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Tetra5000 and TTL???


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#1 james

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Posted 03 June 2002 - 01:55 PM

I am reading through this month's issue of Ocean News (commercial dive/research mag) and I found an ad for the new Tetra5000 housing.

I just thought I'd pass along their description of the strobe exposure control options:

"The Tetra5000 includes the revolutionalr ROC (Remote Optical COntroller) strobe controller. ROC enables the user to shoot using Digital TTL, Manual bracketing based on TTL feedback and full Manual with the ability to adjust in 12 half stop increments with any TTL compatible strobe."

I had to laugh about this one: "Manual bracketing based on TTL feedback" Which I translate to: Shoot a picture in manual, look at in on the LCD, stop down a stop, shoot again...:P What Jim Watt is calling TTB or "through the brain" exposure feedback. :D

So it looks like the flash sensor will be "functional" with this housing. That is good news! To further confuse the reader though, LMI shows a photo of their Tetra3040 housing which has no port for the flash sensor. I guess they don't have a prototype yet that they can use for marketting photos. I hope they have one soon, I can't wait to have a look at it.

Cheers
James Wiseman
Canon 1DsMkIII - Seacam Housing
Dual Ikelite Strobes
Photo site - www.reefpix.org

#2 herbko

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Posted 03 June 2002 - 03:01 PM

Oops. Forgot to sign in before the last post.

Herb
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Canon 5D; Aquatica housing; 2 Inon Z220 strobes; Canon 100mm macro, 17-40mm ; Sigma 15mm FE, 24mm macro, 50mm macro

#3 scorpio_fish

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Posted 04 June 2002 - 05:51 AM

Digital TTL isn't really TTL. It just sends out a small flash impulse to get a measurement before firing. The sensor that reads the reflectance on the CP5000 is located between the flash and the lens.

One way to handle not obscuring this sensor is using a very wide port opening such that the sensor is not obscured. Another is to add an opening that allows the sensor to be seen (as would be done for LCD control panel).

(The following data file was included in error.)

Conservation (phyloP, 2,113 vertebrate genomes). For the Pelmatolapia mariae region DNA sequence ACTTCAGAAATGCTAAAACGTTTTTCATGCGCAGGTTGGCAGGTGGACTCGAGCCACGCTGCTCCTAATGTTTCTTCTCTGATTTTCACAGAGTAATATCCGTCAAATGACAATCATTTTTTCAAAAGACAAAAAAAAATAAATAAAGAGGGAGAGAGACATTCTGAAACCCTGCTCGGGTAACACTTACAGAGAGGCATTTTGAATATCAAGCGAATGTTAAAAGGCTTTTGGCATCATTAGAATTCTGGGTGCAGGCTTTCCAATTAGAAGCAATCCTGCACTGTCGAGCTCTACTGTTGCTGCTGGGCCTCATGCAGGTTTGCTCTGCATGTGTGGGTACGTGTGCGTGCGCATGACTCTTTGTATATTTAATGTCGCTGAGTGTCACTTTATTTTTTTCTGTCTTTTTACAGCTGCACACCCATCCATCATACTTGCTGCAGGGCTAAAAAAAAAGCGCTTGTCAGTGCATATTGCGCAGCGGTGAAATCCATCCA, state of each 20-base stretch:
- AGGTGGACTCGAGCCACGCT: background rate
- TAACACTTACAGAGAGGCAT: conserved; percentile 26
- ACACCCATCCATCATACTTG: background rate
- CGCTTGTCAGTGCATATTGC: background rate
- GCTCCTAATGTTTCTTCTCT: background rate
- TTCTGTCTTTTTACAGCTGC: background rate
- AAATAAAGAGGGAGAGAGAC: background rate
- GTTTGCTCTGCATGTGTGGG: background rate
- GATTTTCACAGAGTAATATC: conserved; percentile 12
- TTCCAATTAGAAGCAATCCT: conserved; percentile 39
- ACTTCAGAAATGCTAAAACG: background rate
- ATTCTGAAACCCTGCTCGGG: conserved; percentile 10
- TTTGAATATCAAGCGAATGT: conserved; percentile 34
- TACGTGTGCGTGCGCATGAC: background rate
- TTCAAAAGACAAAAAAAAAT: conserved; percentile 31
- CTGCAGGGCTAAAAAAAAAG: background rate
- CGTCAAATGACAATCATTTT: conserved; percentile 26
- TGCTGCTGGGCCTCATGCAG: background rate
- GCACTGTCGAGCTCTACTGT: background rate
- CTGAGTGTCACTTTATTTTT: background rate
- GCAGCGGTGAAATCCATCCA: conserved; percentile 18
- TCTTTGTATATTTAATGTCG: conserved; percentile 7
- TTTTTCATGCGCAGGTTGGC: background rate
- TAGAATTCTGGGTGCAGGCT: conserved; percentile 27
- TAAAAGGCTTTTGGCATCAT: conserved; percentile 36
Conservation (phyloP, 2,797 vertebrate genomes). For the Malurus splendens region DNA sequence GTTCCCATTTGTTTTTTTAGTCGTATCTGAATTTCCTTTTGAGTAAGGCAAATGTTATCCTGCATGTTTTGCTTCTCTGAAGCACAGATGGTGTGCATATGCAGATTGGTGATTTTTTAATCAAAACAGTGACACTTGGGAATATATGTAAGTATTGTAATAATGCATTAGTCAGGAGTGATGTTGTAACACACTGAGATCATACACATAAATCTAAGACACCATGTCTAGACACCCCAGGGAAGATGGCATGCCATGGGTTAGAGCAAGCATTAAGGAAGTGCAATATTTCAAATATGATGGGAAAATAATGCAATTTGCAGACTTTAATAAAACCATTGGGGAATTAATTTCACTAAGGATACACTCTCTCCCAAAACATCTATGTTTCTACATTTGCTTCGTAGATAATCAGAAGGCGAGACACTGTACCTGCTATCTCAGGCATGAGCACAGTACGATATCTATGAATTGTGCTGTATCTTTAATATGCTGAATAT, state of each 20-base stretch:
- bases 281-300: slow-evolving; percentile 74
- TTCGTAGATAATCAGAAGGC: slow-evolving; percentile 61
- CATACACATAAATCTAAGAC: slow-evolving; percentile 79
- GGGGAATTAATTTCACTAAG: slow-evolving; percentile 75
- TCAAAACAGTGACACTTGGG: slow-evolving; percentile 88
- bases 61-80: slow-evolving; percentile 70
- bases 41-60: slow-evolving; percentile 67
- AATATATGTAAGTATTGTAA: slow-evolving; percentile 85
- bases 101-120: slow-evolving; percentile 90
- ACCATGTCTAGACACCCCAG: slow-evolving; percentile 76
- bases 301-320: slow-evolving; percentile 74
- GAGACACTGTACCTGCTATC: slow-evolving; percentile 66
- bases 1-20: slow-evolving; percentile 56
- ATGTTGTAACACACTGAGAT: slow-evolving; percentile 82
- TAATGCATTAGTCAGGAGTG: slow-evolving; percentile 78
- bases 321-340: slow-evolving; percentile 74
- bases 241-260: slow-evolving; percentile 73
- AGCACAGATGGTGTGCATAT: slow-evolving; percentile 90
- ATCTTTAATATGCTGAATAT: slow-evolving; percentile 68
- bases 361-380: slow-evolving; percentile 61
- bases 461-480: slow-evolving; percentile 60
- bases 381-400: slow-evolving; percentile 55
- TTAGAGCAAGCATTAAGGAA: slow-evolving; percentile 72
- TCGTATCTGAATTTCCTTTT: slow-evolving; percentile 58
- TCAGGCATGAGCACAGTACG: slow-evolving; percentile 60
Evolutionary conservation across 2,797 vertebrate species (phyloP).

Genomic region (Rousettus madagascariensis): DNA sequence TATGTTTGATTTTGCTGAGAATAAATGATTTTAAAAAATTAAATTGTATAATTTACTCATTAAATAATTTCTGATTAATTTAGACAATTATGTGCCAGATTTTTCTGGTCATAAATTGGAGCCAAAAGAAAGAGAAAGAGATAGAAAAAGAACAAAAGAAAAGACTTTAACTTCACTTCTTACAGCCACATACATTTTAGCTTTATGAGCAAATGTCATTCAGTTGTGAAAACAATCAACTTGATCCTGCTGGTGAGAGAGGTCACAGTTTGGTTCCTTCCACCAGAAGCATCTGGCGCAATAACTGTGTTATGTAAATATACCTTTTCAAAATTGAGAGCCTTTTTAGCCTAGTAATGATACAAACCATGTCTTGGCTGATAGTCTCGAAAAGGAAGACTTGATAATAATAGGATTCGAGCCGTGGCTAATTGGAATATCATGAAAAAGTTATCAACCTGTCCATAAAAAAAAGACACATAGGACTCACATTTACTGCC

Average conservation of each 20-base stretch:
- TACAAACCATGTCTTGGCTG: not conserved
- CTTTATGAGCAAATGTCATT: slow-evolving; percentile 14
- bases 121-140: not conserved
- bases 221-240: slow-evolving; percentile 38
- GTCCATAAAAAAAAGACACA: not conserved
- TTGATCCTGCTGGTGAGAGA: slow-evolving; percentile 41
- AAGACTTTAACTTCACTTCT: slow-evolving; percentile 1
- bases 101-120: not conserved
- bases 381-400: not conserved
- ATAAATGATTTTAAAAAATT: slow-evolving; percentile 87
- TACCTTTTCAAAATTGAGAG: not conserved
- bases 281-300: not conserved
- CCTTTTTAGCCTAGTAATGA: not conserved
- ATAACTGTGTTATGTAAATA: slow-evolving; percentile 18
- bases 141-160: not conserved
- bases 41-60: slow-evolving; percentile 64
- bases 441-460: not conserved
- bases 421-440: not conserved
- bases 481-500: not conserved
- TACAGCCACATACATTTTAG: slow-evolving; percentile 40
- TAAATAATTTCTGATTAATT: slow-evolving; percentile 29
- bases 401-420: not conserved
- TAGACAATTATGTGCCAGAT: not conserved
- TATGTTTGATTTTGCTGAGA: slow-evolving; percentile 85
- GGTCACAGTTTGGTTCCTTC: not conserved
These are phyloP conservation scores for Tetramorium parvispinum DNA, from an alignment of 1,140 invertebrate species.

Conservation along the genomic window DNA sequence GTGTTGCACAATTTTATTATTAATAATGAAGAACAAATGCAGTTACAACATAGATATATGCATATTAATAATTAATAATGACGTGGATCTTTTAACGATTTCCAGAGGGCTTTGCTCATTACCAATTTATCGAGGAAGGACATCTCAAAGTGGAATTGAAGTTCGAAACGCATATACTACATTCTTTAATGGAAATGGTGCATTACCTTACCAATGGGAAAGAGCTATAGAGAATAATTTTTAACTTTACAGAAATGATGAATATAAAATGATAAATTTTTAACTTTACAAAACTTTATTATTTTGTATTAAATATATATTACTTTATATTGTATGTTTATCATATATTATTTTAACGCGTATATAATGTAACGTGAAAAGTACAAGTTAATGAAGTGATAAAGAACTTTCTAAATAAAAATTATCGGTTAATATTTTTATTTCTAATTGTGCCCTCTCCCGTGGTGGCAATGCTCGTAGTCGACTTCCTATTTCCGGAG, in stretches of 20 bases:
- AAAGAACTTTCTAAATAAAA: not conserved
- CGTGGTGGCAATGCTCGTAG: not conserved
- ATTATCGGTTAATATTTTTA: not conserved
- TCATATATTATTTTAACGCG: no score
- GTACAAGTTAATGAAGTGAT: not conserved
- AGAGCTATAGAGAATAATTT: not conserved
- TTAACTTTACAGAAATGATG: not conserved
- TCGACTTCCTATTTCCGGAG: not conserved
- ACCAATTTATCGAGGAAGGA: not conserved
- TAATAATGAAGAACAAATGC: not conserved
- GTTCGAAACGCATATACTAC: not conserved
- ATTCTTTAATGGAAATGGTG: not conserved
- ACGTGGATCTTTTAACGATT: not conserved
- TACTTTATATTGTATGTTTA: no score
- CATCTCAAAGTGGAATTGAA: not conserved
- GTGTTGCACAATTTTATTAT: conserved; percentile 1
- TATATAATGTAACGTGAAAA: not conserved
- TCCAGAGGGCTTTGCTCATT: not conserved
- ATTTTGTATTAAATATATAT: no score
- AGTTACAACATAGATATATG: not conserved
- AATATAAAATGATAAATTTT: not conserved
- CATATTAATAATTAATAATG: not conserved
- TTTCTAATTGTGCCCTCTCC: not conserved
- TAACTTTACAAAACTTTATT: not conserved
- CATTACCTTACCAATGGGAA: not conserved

I have a queasy feeling in my stomach that this is just another "sort-of", "kind-of", quasi TTL. With the added benefit of small manual adjustments.

As to when TTL is handy? All the time. I shoot film with strobes on TTL for macro. It's almost foolproof. Stopping to evaluate an image for its exposure after every shot seems ludicrous and time consuming. Such time is better spent on stalking and framing.
"Me, fail English?.........Unpossible!"

#4 james

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Posted 04 June 2002 - 06:06 AM

Actually, the Nikon cameras meter the flash during the shot - they don't use the preflash for metering. They do not use a preflash to meter the shot then fire another flash while the "shutter" is open.

To further confuse matters, the CP5000 DOES fire a preflash, but only sometimes...lol. When the camera's internal flash is disabled and no external flash is hooked up it does NOT fire a preflash. When an external flash is hooked up it DOES fire a preflash, but the preflash does absolultely nothing for the exposure. You can put black tape over the flash and take a few shots if you don't believe me. The preflash on the CP5000 is a firmware bug. I can provide proof upon request.

I sometimes don't understand why people think digital camera flash metering is inferior to "true" TTL. What is the difference between 1) the camera measuring light returning to the flash sensor right next to the lens and 2) the camera measuring light hitting the film plane? Honestly, can someone tell me what difference this is going to make to my exposure?

Of course TTL doesn't work in all situations. Simply put, flash energy has to come back to the flash lightmeter no matter where it is. If you're taking a wideangle shot of a whale shark, odds are that most of your flash is going to disappear "off into the abyss" of blue water. In that case, you should go for a manual flash or you'll get a full dump. Heck, maybe you want a full dump anyway! I think you get my point though.
TTL DOES work and it does work on consumer level digicams.

This is my honest opinion only.

I need to go diving. Well at least Seaspace is this weekend.

Cheers
James Wiseman
Canon 1DsMkIII - Seacam Housing
Dual Ikelite Strobes
Photo site - www.reefpix.org

#5 davephdv

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Posted 04 June 2002 - 05:24 PM

See post I made under member galleries. I made several close n wide shots using ttl with a 5000 and 2 DS 125s that came out well exposed. Something you cannot do with a film camera as the TTl almost always seems to over expose the foreground subject. Look under member galleries to see the images.
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